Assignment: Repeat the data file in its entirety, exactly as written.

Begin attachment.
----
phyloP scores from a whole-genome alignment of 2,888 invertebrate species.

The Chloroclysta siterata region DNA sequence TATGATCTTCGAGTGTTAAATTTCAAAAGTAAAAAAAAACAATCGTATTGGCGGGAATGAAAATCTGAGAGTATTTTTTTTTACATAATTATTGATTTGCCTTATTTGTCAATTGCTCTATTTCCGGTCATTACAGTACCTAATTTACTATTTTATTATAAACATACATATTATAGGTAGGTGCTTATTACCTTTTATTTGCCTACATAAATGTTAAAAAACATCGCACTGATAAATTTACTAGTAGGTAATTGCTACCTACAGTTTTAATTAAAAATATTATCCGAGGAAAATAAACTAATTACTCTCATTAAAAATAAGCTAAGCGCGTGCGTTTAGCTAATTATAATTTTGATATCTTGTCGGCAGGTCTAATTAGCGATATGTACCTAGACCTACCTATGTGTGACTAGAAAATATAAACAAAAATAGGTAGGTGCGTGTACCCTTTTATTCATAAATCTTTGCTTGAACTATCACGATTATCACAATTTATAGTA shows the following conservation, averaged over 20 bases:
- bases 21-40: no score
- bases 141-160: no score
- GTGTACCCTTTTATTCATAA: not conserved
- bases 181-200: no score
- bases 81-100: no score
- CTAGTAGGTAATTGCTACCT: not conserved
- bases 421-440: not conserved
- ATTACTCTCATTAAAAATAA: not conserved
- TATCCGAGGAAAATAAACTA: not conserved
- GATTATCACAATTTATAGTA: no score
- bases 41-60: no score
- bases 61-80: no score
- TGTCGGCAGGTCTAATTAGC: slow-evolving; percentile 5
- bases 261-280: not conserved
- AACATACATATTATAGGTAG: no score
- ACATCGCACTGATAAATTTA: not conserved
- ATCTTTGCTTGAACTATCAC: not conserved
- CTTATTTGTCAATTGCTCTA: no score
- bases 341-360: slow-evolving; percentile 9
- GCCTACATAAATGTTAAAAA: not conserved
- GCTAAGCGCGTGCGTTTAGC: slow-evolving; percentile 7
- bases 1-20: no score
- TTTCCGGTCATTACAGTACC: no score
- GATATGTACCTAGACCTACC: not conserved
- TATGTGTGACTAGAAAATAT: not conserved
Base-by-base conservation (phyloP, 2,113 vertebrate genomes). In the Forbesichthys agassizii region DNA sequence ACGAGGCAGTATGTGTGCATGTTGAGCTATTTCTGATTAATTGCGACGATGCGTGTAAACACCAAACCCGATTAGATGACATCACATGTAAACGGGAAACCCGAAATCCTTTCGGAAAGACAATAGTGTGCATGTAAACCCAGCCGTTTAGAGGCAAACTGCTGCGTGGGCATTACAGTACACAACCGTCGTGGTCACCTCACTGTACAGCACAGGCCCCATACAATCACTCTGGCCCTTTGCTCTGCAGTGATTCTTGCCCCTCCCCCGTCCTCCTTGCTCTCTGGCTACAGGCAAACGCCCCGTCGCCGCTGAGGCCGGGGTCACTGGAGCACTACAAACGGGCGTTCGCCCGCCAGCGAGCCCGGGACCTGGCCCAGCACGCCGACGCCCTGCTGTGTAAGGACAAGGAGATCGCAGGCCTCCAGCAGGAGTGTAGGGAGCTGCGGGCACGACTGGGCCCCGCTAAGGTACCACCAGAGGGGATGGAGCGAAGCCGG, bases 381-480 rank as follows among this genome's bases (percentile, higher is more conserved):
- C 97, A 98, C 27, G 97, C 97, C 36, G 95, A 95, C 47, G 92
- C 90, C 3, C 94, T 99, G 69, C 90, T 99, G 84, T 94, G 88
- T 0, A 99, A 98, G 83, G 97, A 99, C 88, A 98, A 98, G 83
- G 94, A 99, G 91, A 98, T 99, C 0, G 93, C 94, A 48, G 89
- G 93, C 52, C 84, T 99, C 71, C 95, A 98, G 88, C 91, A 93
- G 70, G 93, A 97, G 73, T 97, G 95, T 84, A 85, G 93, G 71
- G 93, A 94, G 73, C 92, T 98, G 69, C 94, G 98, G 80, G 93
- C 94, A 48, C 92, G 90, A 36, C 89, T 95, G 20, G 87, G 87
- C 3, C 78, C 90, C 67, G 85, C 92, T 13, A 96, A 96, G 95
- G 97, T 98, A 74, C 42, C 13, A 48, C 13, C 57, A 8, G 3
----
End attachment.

phyloP scores from a whole-genome alignment of 2,888 invertebrate species.

The Chloroclysta siterata region DNA sequence TATGATCTTCGAGTGTTAAATTTCAAAAGTAAAAAAAAACAATCGTATTGGCGGGAATGAAAATCTGAGAGTATTTTTTTTTACATAATTATTGATTTGCCTTATTTGTCAATTGCTCTATTTCCGGTCATTACAGTACCTAATTTACTATTTTATTATAAACATACATATTATAGGTAGGTGCTTATTACCTTTTATTTGCCTACATAAATGTTAAAAAACATCGCACTGATAAATTTACTAGTAGGTAATTGCTACCTACAGTTTTAATTAAAAATATTATCCGAGGAAAATAAACTAATTACTCTCATTAAAAATAAGCTAAGCGCGTGCGTTTAGCTAATTATAATTTTGATATCTTGTCGGCAGGTCTAATTAGCGATATGTACCTAGACCTACCTATGTGTGACTAGAAAATATAAACAAAAATAGGTAGGTGCGTGTACCCTTTTATTCATAAATCTTTGCTTGAACTATCACGATTATCACAATTTATAGTA shows the following conservation, averaged over 20 bases:
- bases 21-40: no score
- bases 141-160: no score
- GTGTACCCTTTTATTCATAA: not conserved
- bases 181-200: no score
- bases 81-100: no score
- CTAGTAGGTAATTGCTACCT: not conserved
- bases 421-440: not conserved
- ATTACTCTCATTAAAAATAA: not conserved
- TATCCGAGGAAAATAAACTA: not conserved
- GATTATCACAATTTATAGTA: no score
- bases 41-60: no score
- bases 61-80: no score
- TGTCGGCAGGTCTAATTAGC: slow-evolving; percentile 5
- bases 261-280: not conserved
- AACATACATATTATAGGTAG: no score
- ACATCGCACTGATAAATTTA: not conserved
- ATCTTTGCTTGAACTATCAC: not conserved
- CTTATTTGTCAATTGCTCTA: no score
- bases 341-360: slow-evolving; percentile 9
- GCCTACATAAATGTTAAAAA: not conserved
- GCTAAGCGCGTGCGTTTAGC: slow-evolving; percentile 7
- bases 1-20: no score
- TTTCCGGTCATTACAGTACC: no score
- GATATGTACCTAGACCTACC: not conserved
- TATGTGTGACTAGAAAATAT: not conserved
Base-by-base conservation (phyloP, 2,113 vertebrate genomes). In the Forbesichthys agassizii region DNA sequence ACGAGGCAGTATGTGTGCATGTTGAGCTATTTCTGATTAATTGCGACGATGCGTGTAAACACCAAACCCGATTAGATGACATCACATGTAAACGGGAAACCCGAAATCCTTTCGGAAAGACAATAGTGTGCATGTAAACCCAGCCGTTTAGAGGCAAACTGCTGCGTGGGCATTACAGTACACAACCGTCGTGGTCACCTCACTGTACAGCACAGGCCCCATACAATCACTCTGGCCCTTTGCTCTGCAGTGATTCTTGCCCCTCCCCCGTCCTCCTTGCTCTCTGGCTACAGGCAAACGCCCCGTCGCCGCTGAGGCCGGGGTCACTGGAGCACTACAAACGGGCGTTCGCCCGCCAGCGAGCCCGGGACCTGGCCCAGCACGCCGACGCCCTGCTGTGTAAGGACAAGGAGATCGCAGGCCTCCAGCAGGAGTGTAGGGAGCTGCGGGCACGACTGGGCCCCGCTAAGGTACCACCAGAGGGGATGGAGCGAAGCCGG, bases 381-480 rank as follows among this genome's bases (percentile, higher is more conserved):
- C 97, A 98, C 27, G 97, C 97, C 36, G 95, A 95, C 47, G 92
- C 90, C 3, C 94, T 99, G 69, C 90, T 99, G 84, T 94, G 88
- T 0, A 99, A 98, G 83, G 97, A 99, C 88, A 98, A 98, G 83
- G 94, A 99, G 91, A 98, T 99, C 0, G 93, C 94, A 48, G 89
- G 93, C 52, C 84, T 99, C 71, C 95, A 98, G 88, C 91, A 93
- G 70, G 93, A 97, G 73, T 97, G 95, T 84, A 85, G 93, G 71
- G 93, A 94, G 73, C 92, T 98, G 69, C 94, G 98, G 80, G 93
- C 94, A 48, C 92, G 90, A 36, C 89, T 95, G 20, G 87, G 87
- C 3, C 78, C 90, C 67, G 85, C 92, T 13, A 96, A 96, G 95
- G 97, T 98, A 74, C 42, C 13, A 48, C 13, C 57, A 8, G 3